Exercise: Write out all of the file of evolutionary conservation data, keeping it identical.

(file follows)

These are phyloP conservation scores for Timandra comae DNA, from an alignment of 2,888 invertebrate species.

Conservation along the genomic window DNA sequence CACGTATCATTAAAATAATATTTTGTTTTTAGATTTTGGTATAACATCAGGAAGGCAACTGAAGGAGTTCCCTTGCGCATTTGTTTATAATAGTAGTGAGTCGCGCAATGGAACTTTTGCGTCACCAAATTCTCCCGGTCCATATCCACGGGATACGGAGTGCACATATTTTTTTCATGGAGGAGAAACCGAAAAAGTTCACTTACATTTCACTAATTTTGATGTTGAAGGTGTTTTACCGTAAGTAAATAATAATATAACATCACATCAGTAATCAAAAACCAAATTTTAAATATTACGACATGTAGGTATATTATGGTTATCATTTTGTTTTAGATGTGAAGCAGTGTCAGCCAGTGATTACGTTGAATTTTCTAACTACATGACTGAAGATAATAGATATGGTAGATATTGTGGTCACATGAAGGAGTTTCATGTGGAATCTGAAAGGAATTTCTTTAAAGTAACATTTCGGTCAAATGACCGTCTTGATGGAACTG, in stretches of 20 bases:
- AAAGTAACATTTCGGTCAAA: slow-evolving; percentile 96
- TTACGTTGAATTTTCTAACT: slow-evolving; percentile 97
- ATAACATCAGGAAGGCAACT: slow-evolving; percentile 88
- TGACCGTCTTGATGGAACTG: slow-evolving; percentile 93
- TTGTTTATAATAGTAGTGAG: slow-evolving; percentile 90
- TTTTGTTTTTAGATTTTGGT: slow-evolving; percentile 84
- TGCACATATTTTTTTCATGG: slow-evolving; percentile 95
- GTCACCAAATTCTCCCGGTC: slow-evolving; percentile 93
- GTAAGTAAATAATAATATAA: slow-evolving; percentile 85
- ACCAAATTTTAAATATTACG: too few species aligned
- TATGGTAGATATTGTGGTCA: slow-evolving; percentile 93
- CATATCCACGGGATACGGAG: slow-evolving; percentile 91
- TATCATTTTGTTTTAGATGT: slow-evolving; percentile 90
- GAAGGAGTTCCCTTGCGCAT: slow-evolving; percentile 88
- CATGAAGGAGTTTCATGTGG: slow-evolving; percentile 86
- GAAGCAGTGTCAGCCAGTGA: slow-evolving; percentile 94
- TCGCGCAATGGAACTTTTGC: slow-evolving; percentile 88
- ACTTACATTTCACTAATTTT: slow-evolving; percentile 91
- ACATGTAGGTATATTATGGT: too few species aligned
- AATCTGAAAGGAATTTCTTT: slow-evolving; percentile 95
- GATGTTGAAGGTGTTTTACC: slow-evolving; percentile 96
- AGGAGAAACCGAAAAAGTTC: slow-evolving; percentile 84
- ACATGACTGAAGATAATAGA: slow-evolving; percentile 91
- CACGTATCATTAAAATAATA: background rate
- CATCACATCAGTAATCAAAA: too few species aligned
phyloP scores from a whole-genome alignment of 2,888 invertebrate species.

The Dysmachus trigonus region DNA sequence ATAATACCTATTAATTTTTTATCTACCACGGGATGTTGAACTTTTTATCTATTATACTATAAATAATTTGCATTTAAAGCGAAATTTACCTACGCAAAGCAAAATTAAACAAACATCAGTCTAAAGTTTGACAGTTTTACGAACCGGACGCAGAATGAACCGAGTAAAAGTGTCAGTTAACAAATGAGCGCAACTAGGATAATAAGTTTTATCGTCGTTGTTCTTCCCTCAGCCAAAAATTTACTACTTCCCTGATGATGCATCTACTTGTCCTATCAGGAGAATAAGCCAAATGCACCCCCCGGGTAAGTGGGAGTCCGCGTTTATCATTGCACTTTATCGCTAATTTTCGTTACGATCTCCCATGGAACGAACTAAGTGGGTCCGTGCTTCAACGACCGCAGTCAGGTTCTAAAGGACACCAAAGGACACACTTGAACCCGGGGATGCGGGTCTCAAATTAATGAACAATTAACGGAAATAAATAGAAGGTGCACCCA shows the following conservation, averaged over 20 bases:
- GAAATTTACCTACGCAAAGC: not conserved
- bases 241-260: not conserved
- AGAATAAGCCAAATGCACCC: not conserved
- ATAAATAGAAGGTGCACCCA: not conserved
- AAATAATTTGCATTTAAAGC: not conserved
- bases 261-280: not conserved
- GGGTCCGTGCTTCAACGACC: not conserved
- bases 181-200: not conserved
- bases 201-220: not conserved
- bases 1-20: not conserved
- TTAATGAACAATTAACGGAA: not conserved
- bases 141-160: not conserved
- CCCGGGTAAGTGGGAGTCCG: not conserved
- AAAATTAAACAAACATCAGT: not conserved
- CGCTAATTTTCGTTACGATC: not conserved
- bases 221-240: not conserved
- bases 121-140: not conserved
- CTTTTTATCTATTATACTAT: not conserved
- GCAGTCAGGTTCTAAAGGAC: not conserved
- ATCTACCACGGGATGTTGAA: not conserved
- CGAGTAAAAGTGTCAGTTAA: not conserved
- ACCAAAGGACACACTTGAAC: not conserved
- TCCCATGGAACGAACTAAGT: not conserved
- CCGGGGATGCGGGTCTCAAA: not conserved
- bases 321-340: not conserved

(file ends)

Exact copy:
These are phyloP conservation scores for Timandra comae DNA, from an alignment of 2,888 invertebrate species.

Conservation along the genomic window DNA sequence CACGTATCATTAAAATAATATTTTGTTTTTAGATTTTGGTATAACATCAGGAAGGCAACTGAAGGAGTTCCCTTGCGCATTTGTTTATAATAGTAGTGAGTCGCGCAATGGAACTTTTGCGTCACCAAATTCTCCCGGTCCATATCCACGGGATACGGAGTGCACATATTTTTTTCATGGAGGAGAAACCGAAAAAGTTCACTTACATTTCACTAATTTTGATGTTGAAGGTGTTTTACCGTAAGTAAATAATAATATAACATCACATCAGTAATCAAAAACCAAATTTTAAATATTACGACATGTAGGTATATTATGGTTATCATTTTGTTTTAGATGTGAAGCAGTGTCAGCCAGTGATTACGTTGAATTTTCTAACTACATGACTGAAGATAATAGATATGGTAGATATTGTGGTCACATGAAGGAGTTTCATGTGGAATCTGAAAGGAATTTCTTTAAAGTAACATTTCGGTCAAATGACCGTCTTGATGGAACTG, in stretches of 20 bases:
- AAAGTAACATTTCGGTCAAA: slow-evolving; percentile 96
- TTACGTTGAATTTTCTAACT: slow-evolving; percentile 97
- ATAACATCAGGAAGGCAACT: slow-evolving; percentile 88
- TGACCGTCTTGATGGAACTG: slow-evolving; percentile 93
- TTGTTTATAATAGTAGTGAG: slow-evolving; percentile 90
- TTTTGTTTTTAGATTTTGGT: slow-evolving; percentile 84
- TGCACATATTTTTTTCATGG: slow-evolving; percentile 95
- GTCACCAAATTCTCCCGGTC: slow-evolving; percentile 93
- GTAAGTAAATAATAATATAA: slow-evolving; percentile 85
- ACCAAATTTTAAATATTACG: too few species aligned
- TATGGTAGATATTGTGGTCA: slow-evolving; percentile 93
- CATATCCACGGGATACGGAG: slow-evolving; percentile 91
- TATCATTTTGTTTTAGATGT: slow-evolving; percentile 90
- GAAGGAGTTCCCTTGCGCAT: slow-evolving; percentile 88
- CATGAAGGAGTTTCATGTGG: slow-evolving; percentile 86
- GAAGCAGTGTCAGCCAGTGA: slow-evolving; percentile 94
- TCGCGCAATGGAACTTTTGC: slow-evolving; percentile 88
- ACTTACATTTCACTAATTTT: slow-evolving; percentile 91
- ACATGTAGGTATATTATGGT: too few species aligned
- AATCTGAAAGGAATTTCTTT: slow-evolving; percentile 95
- GATGTTGAAGGTGTTTTACC: slow-evolving; percentile 96
- AGGAGAAACCGAAAAAGTTC: slow-evolving; percentile 84
- ACATGACTGAAGATAATAGA: slow-evolving; percentile 91
- CACGTATCATTAAAATAATA: background rate
- CATCACATCAGTAATCAAAA: too few species aligned
phyloP scores from a whole-genome alignment of 2,888 invertebrate species.

The Dysmachus trigonus region DNA sequence ATAATACCTATTAATTTTTTATCTACCACGGGATGTTGAACTTTTTATCTATTATACTATAAATAATTTGCATTTAAAGCGAAATTTACCTACGCAAAGCAAAATTAAACAAACATCAGTCTAAAGTTTGACAGTTTTACGAACCGGACGCAGAATGAACCGAGTAAAAGTGTCAGTTAACAAATGAGCGCAACTAGGATAATAAGTTTTATCGTCGTTGTTCTTCCCTCAGCCAAAAATTTACTACTTCCCTGATGATGCATCTACTTGTCCTATCAGGAGAATAAGCCAAATGCACCCCCCGGGTAAGTGGGAGTCCGCGTTTATCATTGCACTTTATCGCTAATTTTCGTTACGATCTCCCATGGAACGAACTAAGTGGGTCCGTGCTTCAACGACCGCAGTCAGGTTCTAAAGGACACCAAAGGACACACTTGAACCCGGGGATGCGGGTCTCAAATTAATGAACAATTAACGGAAATAAATAGAAGGTGCACCCA shows the following conservation, averaged over 20 bases:
- GAAATTTACCTACGCAAAGC: not conserved
- bases 241-260: not conserved
- AGAATAAGCCAAATGCACCC: not conserved
- ATAAATAGAAGGTGCACCCA: not conserved
- AAATAATTTGCATTTAAAGC: not conserved
- bases 261-280: not conserved
- GGGTCCGTGCTTCAACGACC: not conserved
- bases 181-200: not conserved
- bases 201-220: not conserved
- bases 1-20: not conserved
- TTAATGAACAATTAACGGAA: not conserved
- bases 141-160: not conserved
- CCCGGGTAAGTGGGAGTCCG: not conserved
- AAAATTAAACAAACATCAGT: not conserved
- CGCTAATTTTCGTTACGATC: not conserved
- bases 221-240: not conserved
- bases 121-140: not conserved
- CTTTTTATCTATTATACTAT: not conserved
- GCAGTCAGGTTCTAAAGGAC: not conserved
- ATCTACCACGGGATGTTGAA: not conserved
- CGAGTAAAAGTGTCAGTTAA: not conserved
- ACCAAAGGACACACTTGAAC: not conserved
- TCCCATGGAACGAACTAAGT: not conserved
- CCGGGGATGCGGGTCTCAAA: not conserved
- bases 321-340: not conserved